The Diffusion of Innovation among Steel Firms: The Basic Oxygen Furnace
The major innovation in the steel industry in the post-World War II period has been the replacement of the open hearth furnace by the basic oxygen furnace. This article examines the diffusion of this important innovation at a more micro level than previous studies by focusing on plant behavior. Wide differences in the characteristics of the plants owned by a particular firm make this focus more appropriate. Using data from several large firms in the industry, estimates are first provided of the productivity of the basic oxygen furnace. Then, differences among plants and firms in the rate of adoption of the basic oxygen furnace are given and the causes of these differences are explored. The major finding of this article is that differences among firms in the rate of adoption of the basic oxygen furnaces are attributable both to the characteristics of the adopting plants that determine the profitability of this innovation and to the size of the firm.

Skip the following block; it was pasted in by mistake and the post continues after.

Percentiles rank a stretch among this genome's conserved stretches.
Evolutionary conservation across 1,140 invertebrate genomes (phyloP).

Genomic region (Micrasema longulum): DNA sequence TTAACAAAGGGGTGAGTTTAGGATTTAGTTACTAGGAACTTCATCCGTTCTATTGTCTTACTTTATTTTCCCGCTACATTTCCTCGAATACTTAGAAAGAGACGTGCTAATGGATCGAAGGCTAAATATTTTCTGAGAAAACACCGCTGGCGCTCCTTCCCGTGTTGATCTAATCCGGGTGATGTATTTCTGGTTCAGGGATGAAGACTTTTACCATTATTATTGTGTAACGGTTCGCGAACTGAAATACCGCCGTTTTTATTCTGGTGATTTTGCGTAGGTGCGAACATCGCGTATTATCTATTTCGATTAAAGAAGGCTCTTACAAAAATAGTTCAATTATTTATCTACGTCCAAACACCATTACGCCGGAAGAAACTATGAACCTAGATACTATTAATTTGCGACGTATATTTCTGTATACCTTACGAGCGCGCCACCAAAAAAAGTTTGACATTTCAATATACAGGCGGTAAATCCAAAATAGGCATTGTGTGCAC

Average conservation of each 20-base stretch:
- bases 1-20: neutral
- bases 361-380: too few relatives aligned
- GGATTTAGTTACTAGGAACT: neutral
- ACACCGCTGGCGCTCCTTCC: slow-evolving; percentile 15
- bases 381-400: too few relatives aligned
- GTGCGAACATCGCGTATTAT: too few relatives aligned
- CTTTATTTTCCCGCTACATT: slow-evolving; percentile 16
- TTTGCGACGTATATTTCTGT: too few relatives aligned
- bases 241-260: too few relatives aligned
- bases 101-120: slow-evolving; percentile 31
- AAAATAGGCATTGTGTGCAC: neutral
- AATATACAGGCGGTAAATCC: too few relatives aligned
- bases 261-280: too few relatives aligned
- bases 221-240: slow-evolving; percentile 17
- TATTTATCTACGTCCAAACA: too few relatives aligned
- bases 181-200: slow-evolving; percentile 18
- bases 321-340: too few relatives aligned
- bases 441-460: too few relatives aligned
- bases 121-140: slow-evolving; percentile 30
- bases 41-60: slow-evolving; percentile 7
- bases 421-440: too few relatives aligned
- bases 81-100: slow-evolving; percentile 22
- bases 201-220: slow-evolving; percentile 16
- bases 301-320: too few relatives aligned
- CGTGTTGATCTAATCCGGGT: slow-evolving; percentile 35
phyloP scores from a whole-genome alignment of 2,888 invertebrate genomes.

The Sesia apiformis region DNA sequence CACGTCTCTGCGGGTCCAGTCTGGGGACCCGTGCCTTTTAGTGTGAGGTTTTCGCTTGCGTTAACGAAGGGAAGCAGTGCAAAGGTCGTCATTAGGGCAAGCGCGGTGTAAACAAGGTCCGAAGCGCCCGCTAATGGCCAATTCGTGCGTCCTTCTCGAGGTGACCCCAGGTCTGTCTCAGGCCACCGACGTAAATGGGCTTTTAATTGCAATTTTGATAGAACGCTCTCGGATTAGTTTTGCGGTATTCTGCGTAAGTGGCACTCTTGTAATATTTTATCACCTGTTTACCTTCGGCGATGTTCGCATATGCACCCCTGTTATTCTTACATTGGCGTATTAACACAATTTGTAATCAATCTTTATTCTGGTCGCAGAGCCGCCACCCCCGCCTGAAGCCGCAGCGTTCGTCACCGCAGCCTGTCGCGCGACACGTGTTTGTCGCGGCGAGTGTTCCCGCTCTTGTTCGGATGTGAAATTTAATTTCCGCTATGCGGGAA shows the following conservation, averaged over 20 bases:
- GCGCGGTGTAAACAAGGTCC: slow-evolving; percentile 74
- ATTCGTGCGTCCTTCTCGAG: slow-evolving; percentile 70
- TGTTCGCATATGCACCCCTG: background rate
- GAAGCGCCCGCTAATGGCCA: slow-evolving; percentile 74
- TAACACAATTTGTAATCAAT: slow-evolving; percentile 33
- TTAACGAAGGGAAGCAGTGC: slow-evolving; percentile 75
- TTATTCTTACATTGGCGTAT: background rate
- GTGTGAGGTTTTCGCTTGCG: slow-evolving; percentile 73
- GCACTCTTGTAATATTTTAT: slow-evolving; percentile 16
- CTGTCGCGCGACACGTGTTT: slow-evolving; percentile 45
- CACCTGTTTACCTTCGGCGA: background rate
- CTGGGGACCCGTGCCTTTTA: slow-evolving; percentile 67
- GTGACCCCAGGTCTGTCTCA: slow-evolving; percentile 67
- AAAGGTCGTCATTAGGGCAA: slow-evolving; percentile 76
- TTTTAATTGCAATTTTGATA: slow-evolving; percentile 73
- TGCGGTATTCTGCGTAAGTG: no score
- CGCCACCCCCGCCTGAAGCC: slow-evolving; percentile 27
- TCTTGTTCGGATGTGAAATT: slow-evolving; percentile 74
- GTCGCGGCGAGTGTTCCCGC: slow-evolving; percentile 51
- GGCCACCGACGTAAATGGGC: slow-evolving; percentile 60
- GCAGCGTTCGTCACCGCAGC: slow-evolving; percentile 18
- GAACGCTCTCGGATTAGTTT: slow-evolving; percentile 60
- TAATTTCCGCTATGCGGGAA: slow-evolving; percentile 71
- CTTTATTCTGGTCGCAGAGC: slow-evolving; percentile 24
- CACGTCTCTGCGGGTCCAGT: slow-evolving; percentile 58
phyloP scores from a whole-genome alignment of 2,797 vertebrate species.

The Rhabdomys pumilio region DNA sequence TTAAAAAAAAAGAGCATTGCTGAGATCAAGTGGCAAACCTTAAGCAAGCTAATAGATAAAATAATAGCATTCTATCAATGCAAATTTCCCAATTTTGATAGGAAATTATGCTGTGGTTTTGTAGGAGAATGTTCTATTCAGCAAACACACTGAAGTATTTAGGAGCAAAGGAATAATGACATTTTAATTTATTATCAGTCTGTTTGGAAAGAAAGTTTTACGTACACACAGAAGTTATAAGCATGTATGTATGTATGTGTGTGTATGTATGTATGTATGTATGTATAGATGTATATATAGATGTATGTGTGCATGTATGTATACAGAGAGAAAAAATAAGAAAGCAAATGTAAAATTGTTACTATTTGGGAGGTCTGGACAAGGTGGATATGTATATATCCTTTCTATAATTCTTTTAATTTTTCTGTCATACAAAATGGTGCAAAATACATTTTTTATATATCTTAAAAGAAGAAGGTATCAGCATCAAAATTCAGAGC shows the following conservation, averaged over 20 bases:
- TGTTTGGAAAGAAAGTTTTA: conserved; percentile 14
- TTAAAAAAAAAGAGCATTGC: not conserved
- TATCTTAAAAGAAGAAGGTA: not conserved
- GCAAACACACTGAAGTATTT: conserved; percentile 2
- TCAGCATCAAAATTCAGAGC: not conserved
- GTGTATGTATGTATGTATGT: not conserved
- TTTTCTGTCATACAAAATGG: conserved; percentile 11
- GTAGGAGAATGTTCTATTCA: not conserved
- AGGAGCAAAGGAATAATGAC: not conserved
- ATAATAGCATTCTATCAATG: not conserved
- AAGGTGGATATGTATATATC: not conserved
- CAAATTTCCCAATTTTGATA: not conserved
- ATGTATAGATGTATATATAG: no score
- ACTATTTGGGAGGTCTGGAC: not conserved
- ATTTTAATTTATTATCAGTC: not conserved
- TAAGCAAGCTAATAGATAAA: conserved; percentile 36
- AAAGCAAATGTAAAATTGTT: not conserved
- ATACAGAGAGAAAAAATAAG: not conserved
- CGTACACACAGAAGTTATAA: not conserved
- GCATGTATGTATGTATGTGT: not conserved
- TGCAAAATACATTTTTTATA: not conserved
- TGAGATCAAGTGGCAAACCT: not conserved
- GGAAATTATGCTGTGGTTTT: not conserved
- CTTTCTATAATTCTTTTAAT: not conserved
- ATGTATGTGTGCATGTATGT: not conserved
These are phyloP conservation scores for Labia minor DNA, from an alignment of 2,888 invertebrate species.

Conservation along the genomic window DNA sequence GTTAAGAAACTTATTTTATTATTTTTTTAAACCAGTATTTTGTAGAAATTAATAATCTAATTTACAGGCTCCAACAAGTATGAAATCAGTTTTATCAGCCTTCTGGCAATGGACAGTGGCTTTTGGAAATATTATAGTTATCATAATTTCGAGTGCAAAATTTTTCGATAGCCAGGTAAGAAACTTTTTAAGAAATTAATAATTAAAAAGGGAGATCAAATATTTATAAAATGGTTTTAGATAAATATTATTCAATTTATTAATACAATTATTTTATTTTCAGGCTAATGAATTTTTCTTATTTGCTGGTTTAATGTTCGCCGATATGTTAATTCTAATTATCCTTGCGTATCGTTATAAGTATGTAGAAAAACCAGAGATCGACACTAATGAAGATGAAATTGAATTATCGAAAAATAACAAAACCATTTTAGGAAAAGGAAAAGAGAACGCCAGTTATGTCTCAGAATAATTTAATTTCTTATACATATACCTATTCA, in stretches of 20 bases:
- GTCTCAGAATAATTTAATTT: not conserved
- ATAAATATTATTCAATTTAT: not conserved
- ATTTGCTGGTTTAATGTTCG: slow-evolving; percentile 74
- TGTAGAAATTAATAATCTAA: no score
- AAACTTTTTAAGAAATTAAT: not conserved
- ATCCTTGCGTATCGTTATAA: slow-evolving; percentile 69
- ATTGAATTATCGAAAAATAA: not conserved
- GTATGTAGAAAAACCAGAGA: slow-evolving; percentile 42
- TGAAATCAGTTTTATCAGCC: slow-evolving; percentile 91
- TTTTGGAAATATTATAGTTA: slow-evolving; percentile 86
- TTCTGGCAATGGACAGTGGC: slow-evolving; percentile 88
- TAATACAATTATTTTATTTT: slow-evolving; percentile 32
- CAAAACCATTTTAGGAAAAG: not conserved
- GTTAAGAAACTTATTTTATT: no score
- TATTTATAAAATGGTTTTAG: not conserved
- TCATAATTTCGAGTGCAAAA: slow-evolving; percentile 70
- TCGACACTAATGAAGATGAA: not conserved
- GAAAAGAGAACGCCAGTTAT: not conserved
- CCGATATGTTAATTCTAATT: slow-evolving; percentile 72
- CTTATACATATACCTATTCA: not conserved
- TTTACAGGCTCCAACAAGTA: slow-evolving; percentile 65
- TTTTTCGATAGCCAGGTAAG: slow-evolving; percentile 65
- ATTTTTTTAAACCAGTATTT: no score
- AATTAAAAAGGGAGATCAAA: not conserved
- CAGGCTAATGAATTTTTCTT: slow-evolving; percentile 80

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Volume (Year): 13 (1982)
Issue (Month): 1 (Spring)
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